Andrew Morris celebrates twenty years of City and Islington College
Lasting success in education does not come overnight For truly outstanding performance a school or college needs the ‘three Ps’ – patience, professionalism and partnership, says Andrew Morris, author of a 20-year progress report on the path to success in a larger tertiary college.
Student Huseyin Acar unwittingly expressed the key message emerging from a study of an inner city college over the 20 years of its life when he said: ‘It’s a long-term relationship; we’ve run this journey together.’
What he said about his own learning journey from the day he started at City and Islington College until now mirrors that of the entire institution – created 20 years ago through the merger of two FE colleges, one sixth form centre and an adult education service. Moreover, it reflects the best of what further education as a whole has achieved since 1993, the year of Incorporation, when the sector left local authority control to go it alone.
Huseyin is one of 70 people Tom Jupp, former principal of the college, and I interviewed for a detailed study and book, City and Islington College: The first twenty years, published this week, of how one college survived and thrived through the revolutionary changes that followed.
Starting out as an architect after graduating from Bath Spa university, Huseyin was reflecting on his college days. He began as a refugee from Turkey learning English from scratch, went on to gain four top-grade A-levels and ended as president of the student union. Our study aimed to find out from students, former students and staff what a successful college felt like from the inside and what it had taken to get there.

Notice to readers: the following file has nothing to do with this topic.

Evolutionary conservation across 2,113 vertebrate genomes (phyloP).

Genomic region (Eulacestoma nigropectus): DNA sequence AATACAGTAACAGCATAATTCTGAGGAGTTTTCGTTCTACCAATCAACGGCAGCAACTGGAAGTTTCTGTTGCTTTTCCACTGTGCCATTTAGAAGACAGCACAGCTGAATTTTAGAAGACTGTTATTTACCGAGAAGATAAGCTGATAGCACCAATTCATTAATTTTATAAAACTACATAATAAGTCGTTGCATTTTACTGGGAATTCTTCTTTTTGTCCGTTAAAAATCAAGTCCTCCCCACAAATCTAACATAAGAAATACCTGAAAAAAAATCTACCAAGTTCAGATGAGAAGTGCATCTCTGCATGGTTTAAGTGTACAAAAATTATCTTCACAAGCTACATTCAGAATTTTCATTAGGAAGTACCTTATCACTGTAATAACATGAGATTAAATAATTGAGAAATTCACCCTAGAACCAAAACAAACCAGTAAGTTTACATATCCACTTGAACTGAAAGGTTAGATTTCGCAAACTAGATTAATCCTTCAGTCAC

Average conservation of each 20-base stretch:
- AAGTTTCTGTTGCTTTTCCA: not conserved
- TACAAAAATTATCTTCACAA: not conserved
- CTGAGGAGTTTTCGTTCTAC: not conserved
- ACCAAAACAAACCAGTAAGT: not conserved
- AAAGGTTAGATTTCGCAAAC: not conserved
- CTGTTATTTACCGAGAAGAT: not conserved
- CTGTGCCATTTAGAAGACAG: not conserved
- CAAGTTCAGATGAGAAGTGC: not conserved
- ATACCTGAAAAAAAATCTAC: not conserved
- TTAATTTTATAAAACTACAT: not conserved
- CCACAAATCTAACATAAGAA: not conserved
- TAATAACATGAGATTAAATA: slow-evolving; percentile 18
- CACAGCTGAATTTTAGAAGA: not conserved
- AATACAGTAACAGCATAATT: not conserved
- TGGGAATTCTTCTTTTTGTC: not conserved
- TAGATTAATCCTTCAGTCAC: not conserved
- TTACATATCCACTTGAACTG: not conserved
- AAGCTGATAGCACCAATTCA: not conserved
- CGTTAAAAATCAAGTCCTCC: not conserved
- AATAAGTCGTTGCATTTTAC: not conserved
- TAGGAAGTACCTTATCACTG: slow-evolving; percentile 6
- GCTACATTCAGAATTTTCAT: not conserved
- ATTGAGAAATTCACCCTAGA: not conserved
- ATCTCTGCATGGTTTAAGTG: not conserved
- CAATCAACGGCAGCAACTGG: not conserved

What Huseyin managed to capture succinctly as the learner’s experience, the principal Frank McLoughlin was able to explain even more succinctly: ‘It’s the culture, of course.’ And Frank’s claim about how the college had achieved success was borne out by almost every one of the people we interviewed for the study. Perhaps the most remarkable finding was the sheer consistency of the descriptions and explanations offered by students, support staff, teachers, security personnel, governors and all. Each described some aspect of a broader culture.
What does this ‘culture’ mean in practical terms? The quality of relationships stood out above all – the mutual respect people demonstrated for one another. Alice Myfanwy Nee, a student with dyslexia now studying accountancy after her BTEC Diploma, said: ‘Support advisers, academic tutors, personal tutors – you could always talk to them about problems and they all helped in one way or another.’